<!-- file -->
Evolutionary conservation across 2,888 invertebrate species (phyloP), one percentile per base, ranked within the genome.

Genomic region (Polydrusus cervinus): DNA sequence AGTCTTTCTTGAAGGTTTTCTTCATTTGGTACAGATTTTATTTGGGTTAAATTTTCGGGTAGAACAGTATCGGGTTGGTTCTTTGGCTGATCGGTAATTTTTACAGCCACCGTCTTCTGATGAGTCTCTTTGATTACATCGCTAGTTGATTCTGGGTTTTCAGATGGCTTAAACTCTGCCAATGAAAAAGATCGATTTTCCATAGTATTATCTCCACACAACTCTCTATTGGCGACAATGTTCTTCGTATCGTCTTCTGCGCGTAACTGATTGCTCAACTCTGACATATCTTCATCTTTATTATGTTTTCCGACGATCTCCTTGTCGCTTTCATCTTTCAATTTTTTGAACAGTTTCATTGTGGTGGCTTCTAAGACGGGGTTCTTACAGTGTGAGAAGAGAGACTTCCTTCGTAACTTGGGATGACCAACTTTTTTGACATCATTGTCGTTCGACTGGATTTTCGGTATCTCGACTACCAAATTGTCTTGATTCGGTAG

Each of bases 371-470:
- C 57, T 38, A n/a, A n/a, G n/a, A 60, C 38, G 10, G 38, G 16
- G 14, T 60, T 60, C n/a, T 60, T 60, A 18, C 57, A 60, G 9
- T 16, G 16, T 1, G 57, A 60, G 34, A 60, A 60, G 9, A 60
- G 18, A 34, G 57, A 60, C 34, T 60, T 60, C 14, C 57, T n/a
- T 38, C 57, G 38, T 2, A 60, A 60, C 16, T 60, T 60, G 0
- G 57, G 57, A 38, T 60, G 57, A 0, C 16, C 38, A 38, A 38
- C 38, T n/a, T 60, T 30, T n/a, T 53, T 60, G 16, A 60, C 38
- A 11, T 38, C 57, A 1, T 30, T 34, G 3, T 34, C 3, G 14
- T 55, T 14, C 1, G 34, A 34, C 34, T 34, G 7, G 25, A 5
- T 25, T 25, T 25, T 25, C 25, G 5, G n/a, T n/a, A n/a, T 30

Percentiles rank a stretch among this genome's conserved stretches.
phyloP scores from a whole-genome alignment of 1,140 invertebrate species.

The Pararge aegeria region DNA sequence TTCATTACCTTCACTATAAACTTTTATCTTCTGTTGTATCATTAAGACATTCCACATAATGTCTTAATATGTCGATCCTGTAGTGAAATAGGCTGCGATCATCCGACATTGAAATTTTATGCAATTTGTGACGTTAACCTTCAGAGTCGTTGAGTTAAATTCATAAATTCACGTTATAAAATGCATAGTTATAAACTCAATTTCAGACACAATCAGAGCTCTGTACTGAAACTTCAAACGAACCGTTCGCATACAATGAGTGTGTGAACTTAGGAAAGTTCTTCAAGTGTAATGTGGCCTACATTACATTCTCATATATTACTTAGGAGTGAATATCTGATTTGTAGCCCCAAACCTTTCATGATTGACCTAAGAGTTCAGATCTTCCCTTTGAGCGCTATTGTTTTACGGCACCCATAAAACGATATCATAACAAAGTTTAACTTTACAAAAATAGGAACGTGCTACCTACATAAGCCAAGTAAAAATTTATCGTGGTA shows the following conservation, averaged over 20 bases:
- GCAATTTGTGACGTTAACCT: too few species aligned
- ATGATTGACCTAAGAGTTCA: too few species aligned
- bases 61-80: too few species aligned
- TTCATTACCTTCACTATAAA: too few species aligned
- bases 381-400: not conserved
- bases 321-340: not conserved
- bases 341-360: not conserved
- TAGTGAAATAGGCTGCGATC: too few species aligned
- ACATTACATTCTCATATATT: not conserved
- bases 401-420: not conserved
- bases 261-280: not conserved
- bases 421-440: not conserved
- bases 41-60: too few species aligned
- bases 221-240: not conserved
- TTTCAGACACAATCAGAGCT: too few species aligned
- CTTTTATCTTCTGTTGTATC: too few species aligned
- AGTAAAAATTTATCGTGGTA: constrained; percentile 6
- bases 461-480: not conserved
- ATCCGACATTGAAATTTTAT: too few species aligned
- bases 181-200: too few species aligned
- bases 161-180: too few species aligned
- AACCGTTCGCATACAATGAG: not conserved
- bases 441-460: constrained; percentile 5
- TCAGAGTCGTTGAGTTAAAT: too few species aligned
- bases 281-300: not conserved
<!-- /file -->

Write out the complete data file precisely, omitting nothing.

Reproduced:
Evolutionary conservation across 2,888 invertebrate species (phyloP), one percentile per base, ranked within the genome.

Genomic region (Polydrusus cervinus): DNA sequence AGTCTTTCTTGAAGGTTTTCTTCATTTGGTACAGATTTTATTTGGGTTAAATTTTCGGGTAGAACAGTATCGGGTTGGTTCTTTGGCTGATCGGTAATTTTTACAGCCACCGTCTTCTGATGAGTCTCTTTGATTACATCGCTAGTTGATTCTGGGTTTTCAGATGGCTTAAACTCTGCCAATGAAAAAGATCGATTTTCCATAGTATTATCTCCACACAACTCTCTATTGGCGACAATGTTCTTCGTATCGTCTTCTGCGCGTAACTGATTGCTCAACTCTGACATATCTTCATCTTTATTATGTTTTCCGACGATCTCCTTGTCGCTTTCATCTTTCAATTTTTTGAACAGTTTCATTGTGGTGGCTTCTAAGACGGGGTTCTTACAGTGTGAGAAGAGAGACTTCCTTCGTAACTTGGGATGACCAACTTTTTTGACATCATTGTCGTTCGACTGGATTTTCGGTATCTCGACTACCAAATTGTCTTGATTCGGTAG

Each of bases 371-470:
- C 57, T 38, A n/a, A n/a, G n/a, A 60, C 38, G 10, G 38, G 16
- G 14, T 60, T 60, C n/a, T 60, T 60, A 18, C 57, A 60, G 9
- T 16, G 16, T 1, G 57, A 60, G 34, A 60, A 60, G 9, A 60
- G 18, A 34, G 57, A 60, C 34, T 60, T 60, C 14, C 57, T n/a
- T 38, C 57, G 38, T 2, A 60, A 60, C 16, T 60, T 60, G 0
- G 57, G 57, A 38, T 60, G 57, A 0, C 16, C 38, A 38, A 38
- C 38, T n/a, T 60, T 30, T n/a, T 53, T 60, G 16, A 60, C 38
- A 11, T 38, C 57, A 1, T 30, T 34, G 3, T 34, C 3, G 14
- T 55, T 14, C 1, G 34, A 34, C 34, T 34, G 7, G 25, A 5
- T 25, T 25, T 25, T 25, C 25, G 5, G n/a, T n/a, A n/a, T 30

Percentiles rank a stretch among this genome's conserved stretches.
phyloP scores from a whole-genome alignment of 1,140 invertebrate species.

The Pararge aegeria region DNA sequence TTCATTACCTTCACTATAAACTTTTATCTTCTGTTGTATCATTAAGACATTCCACATAATGTCTTAATATGTCGATCCTGTAGTGAAATAGGCTGCGATCATCCGACATTGAAATTTTATGCAATTTGTGACGTTAACCTTCAGAGTCGTTGAGTTAAATTCATAAATTCACGTTATAAAATGCATAGTTATAAACTCAATTTCAGACACAATCAGAGCTCTGTACTGAAACTTCAAACGAACCGTTCGCATACAATGAGTGTGTGAACTTAGGAAAGTTCTTCAAGTGTAATGTGGCCTACATTACATTCTCATATATTACTTAGGAGTGAATATCTGATTTGTAGCCCCAAACCTTTCATGATTGACCTAAGAGTTCAGATCTTCCCTTTGAGCGCTATTGTTTTACGGCACCCATAAAACGATATCATAACAAAGTTTAACTTTACAAAAATAGGAACGTGCTACCTACATAAGCCAAGTAAAAATTTATCGTGGTA shows the following conservation, averaged over 20 bases:
- GCAATTTGTGACGTTAACCT: too few species aligned
- ATGATTGACCTAAGAGTTCA: too few species aligned
- bases 61-80: too few species aligned
- TTCATTACCTTCACTATAAA: too few species aligned
- bases 381-400: not conserved
- bases 321-340: not conserved
- bases 341-360: not conserved
- TAGTGAAATAGGCTGCGATC: too few species aligned
- ACATTACATTCTCATATATT: not conserved
- bases 401-420: not conserved
- bases 261-280: not conserved
- bases 421-440: not conserved
- bases 41-60: too few species aligned
- bases 221-240: not conserved
- TTTCAGACACAATCAGAGCT: too few species aligned
- CTTTTATCTTCTGTTGTATC: too few species aligned
- AGTAAAAATTTATCGTGGTA: constrained; percentile 6
- bases 461-480: not conserved
- ATCCGACATTGAAATTTTAT: too few species aligned
- bases 181-200: too few species aligned
- bases 161-180: too few species aligned
- AACCGTTCGCATACAATGAG: not conserved
- bases 441-460: constrained; percentile 5
- TCAGAGTCGTTGAGTTAAAT: too few species aligned
- bases 281-300: not conserved